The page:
Driven insane by Salvia divinorum?
Jared Loughner was a very disturbed young man driven into depression by a breakup with his girlfriend, possible anger at his parents, and the general feeling that he had become a loser.
He is the type of guy who fell into the self-made rut of never seeming to get things quite right. Because of that he looked beyond himself for the root cause of his troubles and gravitated into the sometimes nightmarish--usually paranoiac--world of conspiracy theories.
To forget himself and his depressed feelings over an increasingly dim future, he turned to alcohol and an array of drugs, according to his friend Zach Osler.
FOX, and other media outlets ignored or failed to pick up on the reference to Salvia.
Besides smoking pot, Loughner used Salvia. That fact is significant, possibly crucial, in understanding how a young man became increasing unstable and transformed from a deep emotional depression into a raving maniac that decided it was the right thing to stalk a sitting United States Congresswoman and then purposefully wound 19 strangers, killing six of them--including a highly respected federal judge and a sweet little 9-year old girl.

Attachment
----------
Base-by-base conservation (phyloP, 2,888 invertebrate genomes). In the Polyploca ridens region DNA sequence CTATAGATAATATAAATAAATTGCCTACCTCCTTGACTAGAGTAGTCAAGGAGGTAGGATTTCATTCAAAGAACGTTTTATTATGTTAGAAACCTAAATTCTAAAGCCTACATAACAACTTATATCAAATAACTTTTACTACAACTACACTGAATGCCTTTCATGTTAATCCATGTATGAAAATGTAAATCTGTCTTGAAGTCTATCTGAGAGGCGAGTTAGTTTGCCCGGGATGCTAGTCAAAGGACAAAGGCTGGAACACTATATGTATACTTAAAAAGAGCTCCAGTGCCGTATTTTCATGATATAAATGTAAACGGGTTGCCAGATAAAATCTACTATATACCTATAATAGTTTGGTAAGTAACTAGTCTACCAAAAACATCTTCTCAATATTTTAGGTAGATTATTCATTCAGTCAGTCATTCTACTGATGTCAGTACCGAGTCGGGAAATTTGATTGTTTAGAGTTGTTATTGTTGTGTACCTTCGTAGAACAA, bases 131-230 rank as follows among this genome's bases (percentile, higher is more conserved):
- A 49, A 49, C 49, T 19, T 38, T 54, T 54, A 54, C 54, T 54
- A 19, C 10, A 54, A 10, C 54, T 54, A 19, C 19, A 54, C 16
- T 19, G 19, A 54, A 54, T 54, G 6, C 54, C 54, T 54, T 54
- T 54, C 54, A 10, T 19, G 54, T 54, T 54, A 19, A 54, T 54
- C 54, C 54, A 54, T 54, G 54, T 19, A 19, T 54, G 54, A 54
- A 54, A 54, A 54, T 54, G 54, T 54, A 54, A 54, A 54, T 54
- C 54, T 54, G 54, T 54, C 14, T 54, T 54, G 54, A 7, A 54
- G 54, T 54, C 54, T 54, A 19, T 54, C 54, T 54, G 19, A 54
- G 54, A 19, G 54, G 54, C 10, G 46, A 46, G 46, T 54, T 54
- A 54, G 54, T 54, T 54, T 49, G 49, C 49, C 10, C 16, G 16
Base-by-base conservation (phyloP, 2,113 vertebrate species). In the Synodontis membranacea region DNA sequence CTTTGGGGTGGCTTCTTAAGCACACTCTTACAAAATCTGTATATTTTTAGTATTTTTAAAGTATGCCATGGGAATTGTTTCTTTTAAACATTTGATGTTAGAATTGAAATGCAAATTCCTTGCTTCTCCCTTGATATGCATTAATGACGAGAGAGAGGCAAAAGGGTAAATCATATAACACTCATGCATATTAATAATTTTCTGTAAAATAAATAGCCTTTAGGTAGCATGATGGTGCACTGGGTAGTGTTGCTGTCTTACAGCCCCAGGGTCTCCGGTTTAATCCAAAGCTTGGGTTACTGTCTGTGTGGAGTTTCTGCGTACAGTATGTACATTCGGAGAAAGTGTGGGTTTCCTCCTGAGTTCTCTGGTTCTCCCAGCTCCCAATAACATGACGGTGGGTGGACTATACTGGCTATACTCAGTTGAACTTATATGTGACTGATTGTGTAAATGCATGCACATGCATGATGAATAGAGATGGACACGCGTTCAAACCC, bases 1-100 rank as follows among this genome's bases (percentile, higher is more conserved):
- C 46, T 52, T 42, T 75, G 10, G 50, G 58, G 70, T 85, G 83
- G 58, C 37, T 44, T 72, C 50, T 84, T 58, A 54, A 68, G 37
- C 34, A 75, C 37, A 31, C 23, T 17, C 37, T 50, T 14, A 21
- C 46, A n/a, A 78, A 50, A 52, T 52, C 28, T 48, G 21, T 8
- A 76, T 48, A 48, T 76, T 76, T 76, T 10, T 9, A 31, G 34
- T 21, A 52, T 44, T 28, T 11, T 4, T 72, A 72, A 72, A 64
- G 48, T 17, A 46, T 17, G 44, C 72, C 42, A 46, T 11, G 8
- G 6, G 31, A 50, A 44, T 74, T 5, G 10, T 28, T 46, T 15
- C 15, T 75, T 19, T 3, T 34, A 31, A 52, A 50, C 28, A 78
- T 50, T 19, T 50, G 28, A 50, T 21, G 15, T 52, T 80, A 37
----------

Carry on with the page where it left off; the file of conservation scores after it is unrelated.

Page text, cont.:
Salvia divinorum (also known as "Diviner's Sage," "Mexican Mint," and several other street names), is a plant indigenous to Central and Northwestern Mexico. It has psychotropic properties and has been used by spiritual healers known as shamans for several hundred years.
Although legal in most countries--and most of the U.S.--15 states have banned Salvia and some are planning to regulate it.
The plant is a powerful hallucinogenic and, according to those that have experimented with it, identity is totally lost when under its influence. In that sense, the plant--the strongest natural hallucinogenic known--is more powerful than the synthetically produced LSD.
Although not all of Salvia's properties have been scientifically documented, the known active chemical of Salvia is a trans-neoclerodane diterpenoid known as "Salvinorin A."
The drug is a true mind bender and users' anecdotal testimony relates episodes of experiencing different realities, seeing strange entities, developing loss of spatial cognition, perceived energy and pressure changes on the body, flashbacks to childhood or artificial memories, visions of bizarre cartoon-like characters, and sometimes deep-seated feelings of unease, loss of control and rabid paranoia.
Dr. Bryan Roth of Case Western Reserve University conducted a study on Salvia and found some very disturbing qualities about the drug.
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